As we pulled our boat out of the backpack, inflated it, and launched onto the emerald green waters our minds couldn’t stop thinking about the huge steelhead that were surely surging up river this Valentines weekend. A lightweight inflatable packraft was the perfect boat to hike through the rainforest to the river, float for 3 days, and hopefully hook into our first ever chrome, winter run steelhead.
The Soleduck, Hoh, and Quinault receive most of the hype when it comes to Washington’s Olympic Peninsula coastal rivers, but the Wynoochee can be a hidden treasure for steelhead. It is inland from the coast on the south part of the peninsula. Starting up in the Olympic mountains, it flows 60 miles into the larger Chehalis river, then to Grays Harbor and finally the Pacific.
We drove up the river valley and dropped our car with Mick’s local fishing shuttle service. From there we hiked in a couple miles to the river, roughly 30 miles from our take out. Our packraft for this trip was the Alpacka Gnu; an 8 lb 2-person packraft that allows for either more space for one angler with gear, a lightweight row frame, or two people.
Due to the ingenious inflation bag, this backpack drift boat can be hiked in and inflated in areas with no roads or boat launches. For this trip my girlfriend Kristy was up front fishing, hoping to catch her first ever steelhead, while I was in the back paddling, baiting hooks, and fishing for my first winter run steelhead.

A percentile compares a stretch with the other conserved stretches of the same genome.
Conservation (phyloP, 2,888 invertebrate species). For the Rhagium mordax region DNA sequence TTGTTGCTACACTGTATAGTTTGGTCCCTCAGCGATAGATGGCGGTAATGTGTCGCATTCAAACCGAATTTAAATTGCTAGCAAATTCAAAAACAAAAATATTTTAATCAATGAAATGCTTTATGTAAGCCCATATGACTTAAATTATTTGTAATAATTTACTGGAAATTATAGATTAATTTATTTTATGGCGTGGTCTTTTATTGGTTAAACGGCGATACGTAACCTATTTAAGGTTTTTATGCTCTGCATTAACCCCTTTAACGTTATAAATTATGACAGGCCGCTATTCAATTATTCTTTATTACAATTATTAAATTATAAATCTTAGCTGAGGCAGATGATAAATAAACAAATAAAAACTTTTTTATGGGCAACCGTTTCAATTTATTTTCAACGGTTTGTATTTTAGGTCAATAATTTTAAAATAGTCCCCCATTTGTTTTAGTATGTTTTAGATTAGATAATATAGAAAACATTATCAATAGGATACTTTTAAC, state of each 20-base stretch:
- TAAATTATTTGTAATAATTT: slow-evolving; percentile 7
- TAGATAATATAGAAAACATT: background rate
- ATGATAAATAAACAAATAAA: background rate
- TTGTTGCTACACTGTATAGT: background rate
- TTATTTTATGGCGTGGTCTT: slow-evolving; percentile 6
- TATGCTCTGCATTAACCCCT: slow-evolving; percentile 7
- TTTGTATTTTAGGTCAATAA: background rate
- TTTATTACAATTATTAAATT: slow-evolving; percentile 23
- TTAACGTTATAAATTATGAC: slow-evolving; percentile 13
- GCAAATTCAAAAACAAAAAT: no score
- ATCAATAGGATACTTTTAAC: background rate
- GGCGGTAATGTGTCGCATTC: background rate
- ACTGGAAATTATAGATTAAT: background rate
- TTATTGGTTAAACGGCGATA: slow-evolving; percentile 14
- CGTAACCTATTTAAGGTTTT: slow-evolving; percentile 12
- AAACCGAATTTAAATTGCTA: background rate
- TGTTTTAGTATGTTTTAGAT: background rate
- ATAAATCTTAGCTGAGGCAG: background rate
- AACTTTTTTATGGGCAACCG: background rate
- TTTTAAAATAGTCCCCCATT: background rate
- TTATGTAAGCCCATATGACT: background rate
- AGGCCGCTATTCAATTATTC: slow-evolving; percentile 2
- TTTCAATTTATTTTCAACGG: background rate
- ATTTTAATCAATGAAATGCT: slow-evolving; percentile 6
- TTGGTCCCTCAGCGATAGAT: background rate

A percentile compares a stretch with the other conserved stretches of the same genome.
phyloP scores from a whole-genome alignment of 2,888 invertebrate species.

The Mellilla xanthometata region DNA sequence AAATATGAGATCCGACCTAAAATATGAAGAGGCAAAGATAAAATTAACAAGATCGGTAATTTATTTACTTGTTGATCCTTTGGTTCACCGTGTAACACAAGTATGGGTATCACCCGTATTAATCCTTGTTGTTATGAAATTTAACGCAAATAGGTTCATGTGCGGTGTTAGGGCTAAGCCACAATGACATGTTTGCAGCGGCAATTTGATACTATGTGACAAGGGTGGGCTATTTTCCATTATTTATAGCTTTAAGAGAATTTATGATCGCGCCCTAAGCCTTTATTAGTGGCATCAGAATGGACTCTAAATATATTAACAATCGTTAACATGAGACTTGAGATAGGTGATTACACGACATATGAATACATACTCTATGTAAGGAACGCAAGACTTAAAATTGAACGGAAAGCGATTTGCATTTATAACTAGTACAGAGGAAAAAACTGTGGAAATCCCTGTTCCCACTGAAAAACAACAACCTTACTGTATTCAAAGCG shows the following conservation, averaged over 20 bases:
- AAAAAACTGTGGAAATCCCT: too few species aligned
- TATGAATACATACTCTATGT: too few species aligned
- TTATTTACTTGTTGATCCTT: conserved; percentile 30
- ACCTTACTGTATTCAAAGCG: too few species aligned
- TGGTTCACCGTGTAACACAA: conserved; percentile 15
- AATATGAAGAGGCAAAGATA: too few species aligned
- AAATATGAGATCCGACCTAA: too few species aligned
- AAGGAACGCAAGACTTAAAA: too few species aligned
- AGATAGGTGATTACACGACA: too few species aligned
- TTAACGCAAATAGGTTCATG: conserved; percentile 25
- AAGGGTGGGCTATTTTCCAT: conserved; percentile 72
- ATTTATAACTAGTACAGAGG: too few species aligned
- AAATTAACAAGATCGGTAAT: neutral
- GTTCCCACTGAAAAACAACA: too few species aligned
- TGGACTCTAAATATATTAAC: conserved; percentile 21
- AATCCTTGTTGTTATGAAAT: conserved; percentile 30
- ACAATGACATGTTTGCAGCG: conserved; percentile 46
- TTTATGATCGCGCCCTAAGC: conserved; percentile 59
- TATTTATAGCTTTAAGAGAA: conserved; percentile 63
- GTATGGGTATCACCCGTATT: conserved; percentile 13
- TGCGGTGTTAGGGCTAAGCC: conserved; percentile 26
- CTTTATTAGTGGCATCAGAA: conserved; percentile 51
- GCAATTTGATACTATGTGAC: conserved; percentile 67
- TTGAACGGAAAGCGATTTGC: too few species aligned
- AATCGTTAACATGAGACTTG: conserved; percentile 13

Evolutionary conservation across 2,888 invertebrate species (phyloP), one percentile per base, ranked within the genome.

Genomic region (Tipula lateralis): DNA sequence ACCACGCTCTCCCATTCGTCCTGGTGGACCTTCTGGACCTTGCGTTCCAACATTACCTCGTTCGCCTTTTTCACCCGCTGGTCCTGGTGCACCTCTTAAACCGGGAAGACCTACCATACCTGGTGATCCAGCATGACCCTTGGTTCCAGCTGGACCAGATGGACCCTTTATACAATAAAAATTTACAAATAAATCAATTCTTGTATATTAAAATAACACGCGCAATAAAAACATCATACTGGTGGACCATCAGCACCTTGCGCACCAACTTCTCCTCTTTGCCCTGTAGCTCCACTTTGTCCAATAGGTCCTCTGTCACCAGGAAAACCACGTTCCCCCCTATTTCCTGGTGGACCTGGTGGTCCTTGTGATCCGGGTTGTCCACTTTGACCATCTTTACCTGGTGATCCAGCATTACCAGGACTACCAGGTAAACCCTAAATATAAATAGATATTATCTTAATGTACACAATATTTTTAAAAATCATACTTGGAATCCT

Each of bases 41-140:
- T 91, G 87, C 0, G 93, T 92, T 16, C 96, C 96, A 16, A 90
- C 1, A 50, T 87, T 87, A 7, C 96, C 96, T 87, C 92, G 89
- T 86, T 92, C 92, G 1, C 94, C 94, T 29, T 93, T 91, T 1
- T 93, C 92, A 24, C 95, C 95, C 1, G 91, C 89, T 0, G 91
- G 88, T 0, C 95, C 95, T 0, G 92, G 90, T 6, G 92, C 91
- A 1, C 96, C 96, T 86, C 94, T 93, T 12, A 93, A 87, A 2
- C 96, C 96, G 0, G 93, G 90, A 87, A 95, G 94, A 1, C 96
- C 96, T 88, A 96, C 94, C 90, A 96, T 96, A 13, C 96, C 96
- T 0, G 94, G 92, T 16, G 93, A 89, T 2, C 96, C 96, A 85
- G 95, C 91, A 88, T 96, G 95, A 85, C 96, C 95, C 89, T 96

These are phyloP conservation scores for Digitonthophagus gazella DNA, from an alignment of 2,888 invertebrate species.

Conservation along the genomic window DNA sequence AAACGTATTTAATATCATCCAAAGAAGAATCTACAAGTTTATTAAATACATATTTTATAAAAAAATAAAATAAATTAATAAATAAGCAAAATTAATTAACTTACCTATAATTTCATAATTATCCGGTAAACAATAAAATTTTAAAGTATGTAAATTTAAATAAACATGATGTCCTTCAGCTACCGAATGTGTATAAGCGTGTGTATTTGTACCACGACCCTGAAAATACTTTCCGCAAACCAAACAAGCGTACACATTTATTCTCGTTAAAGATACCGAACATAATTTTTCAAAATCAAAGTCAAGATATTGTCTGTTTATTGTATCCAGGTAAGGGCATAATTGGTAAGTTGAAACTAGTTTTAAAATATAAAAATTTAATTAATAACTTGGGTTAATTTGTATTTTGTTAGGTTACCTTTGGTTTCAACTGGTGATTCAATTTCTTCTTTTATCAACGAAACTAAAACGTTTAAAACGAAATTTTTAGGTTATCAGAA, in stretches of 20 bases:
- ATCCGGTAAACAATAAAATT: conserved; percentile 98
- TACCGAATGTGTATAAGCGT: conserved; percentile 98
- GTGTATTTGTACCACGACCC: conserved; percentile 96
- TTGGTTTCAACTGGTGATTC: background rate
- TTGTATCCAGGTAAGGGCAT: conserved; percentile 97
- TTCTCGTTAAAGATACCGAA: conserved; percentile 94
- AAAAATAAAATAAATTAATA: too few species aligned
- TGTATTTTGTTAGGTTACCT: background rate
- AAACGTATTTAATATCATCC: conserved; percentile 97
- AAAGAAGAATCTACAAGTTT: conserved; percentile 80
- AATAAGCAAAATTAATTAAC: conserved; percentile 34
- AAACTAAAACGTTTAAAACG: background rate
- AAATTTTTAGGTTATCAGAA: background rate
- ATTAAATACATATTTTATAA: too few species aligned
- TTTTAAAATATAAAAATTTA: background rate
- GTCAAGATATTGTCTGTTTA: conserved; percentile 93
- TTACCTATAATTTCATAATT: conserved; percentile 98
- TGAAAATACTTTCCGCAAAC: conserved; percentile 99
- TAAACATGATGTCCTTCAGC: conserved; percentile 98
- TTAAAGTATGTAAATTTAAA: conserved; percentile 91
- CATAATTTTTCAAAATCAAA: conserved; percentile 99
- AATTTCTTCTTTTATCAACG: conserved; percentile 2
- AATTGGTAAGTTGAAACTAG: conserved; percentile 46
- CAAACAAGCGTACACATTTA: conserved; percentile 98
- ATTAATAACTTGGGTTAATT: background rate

When we arrived at the river we used the “cargo zipper” to load our camping gear into the boat’s air chambers and then inflated the packraft. On the deck of the boat we had The Packraft Table for rod holders as well as to manage jigs, lures, and other fishing gear. Between us on the floor was a cooler full of bait and food. On top of that, my big green pack to store the camera and various gear we needed access to throughout the day.
We pushed out into the emerald green water and began floating past huge moss covered maples. There were beautiful waterfalls running off thickly forested cliffs, adding to the powerful Wynoochee. The river is pretty rowdy in the upper sections then mellows out and is class I-II for the majority.
We encountered a few rapids and rocks right off the bat that were fun and allowed us to test the boat. It maneuvered great and tracked well because the camping gear weight was lower in the air chambers of the boat. Even in unavoidable rapids the Gnu barreled through like a tank and felt stable.
Both Kristy and I fished as much as we could in the upper section, but didn’t have much luck. The water was still pretty high from an earlier rain and after trying everything we had, we pulled over on a large gravel bank to set up camp. The weather that day had been surreal; rainless, sun-filled skies are almost unheard of for Washington February steelhead fishing.